Poker's not a big money maker for the casino, so many don't have a regular poker room. Flamingo has an OK room, Mirage has a very good room. I understand Bellagio is excellent, with a chance to see celebrities at the high stakes tables while us regular folks do our nickle and dime thing.

    Poker can also be found in Atlantic City. I've played at Taj Mahal, but I liked Bally better.
     
  6. Julian Reville

    Julian Reville Screenwriter

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    How DO the casinos make money off of poker? Is there a "ante" that goes just to the casino? And does the casino provide the dealer? I can't imagine they would take the chance of letting the players deal.
     
  7. Danny R

    Danny R Supporting Actor

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    I found most of this info off a Poker FAQ:
    Yes, the dealer is provided. Often a tip is given as well to these folks, which the house might take a cut.
    Casino's have set charges. The money taken by the house is called the "drop", since it is dropped down a slot in the table at the end of each hand. The house will choose one of three ways to charge you to play.
    A simple "time charge" is common in higher limit games and at some small games: seats are rented by the half hour, at rates ranging from $4 to $10 or so, depending on the stakes. This method charges all players equally.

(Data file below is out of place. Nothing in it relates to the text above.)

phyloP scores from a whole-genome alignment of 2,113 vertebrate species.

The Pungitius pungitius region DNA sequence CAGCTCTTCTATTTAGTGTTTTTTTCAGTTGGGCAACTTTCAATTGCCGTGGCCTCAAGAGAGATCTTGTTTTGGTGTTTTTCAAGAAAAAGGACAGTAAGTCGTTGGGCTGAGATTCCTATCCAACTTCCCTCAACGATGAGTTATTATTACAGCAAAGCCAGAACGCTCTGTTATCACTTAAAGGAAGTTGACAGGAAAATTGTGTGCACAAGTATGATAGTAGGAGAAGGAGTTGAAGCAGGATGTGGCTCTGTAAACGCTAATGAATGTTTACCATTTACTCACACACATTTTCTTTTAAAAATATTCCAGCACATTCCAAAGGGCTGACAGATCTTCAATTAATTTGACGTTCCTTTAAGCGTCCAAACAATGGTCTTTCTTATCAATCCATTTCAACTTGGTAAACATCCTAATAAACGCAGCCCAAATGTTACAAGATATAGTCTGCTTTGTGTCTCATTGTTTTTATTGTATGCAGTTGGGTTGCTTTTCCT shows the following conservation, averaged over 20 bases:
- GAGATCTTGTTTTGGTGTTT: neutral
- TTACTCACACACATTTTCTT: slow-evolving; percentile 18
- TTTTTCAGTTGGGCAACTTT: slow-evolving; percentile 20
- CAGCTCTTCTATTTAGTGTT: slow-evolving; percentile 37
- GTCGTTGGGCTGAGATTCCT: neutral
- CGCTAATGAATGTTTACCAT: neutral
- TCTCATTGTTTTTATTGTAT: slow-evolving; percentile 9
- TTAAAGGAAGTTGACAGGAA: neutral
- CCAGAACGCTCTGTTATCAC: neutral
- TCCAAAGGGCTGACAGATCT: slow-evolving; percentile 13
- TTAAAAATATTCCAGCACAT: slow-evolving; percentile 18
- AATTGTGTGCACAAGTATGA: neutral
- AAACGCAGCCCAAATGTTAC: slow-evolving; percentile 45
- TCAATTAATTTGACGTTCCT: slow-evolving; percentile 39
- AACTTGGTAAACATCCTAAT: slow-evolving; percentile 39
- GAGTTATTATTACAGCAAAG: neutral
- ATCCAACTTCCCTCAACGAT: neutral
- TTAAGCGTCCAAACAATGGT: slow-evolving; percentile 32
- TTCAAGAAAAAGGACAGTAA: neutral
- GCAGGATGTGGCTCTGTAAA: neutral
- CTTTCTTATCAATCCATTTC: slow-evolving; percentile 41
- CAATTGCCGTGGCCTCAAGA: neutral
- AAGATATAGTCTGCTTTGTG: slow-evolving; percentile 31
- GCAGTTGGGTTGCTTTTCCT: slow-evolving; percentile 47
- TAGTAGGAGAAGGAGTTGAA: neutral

Other cardrooms will "rake" a percentage of the final pot, up to some maximum, before awarding it to the winning player. The usual rake is either 5% or 10%, capped at $3 or $4. If the pot is raked, the dealer will remove chips from the pot as it grows, setting them aside until the hand is over and they are dropped into a slot in the table. This method favors the tight player who enters few pots but wins a large fraction of them.
    A simpler method is to collect a fixed amount at the start of each hand; one player, usually the one with the dealer button, pays the entire amount of the drop. Depending on house rules, this "button charge" of $2-$4 may or may not play as a bet. If the chips do play as a bet, this method also favors the tighter players, but not nearly as much as the rake does.
    Regardless of the mechanism, a cardroom will try to drop about $80-$120 per hour at a $3-$6 table. The exact amount is most dependent on the local cost of doing business: Nevada is low, California and Atlantic City are high. Since there are 7-10 players at the table, expect to pay somewhere from $7 to $14 per hour just to sit down. Add $2-$4 per hour for dealer tips and you see why most low-limit players are long-run losers.
    But it depends on the poker game. Some private games you might actually have the dealer as a player, who is a professional who matches the amount of money you put in and attempts to win it from you. (you have to buy into a game with a fixed amount of money... you can't just keep pulling money from your wallet during betting)
     
  8. Julian Reville

    Julian Reville Screenwriter

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    Wow, that's a lot of info and the FAQ is awesome. Thanks, time for some reading.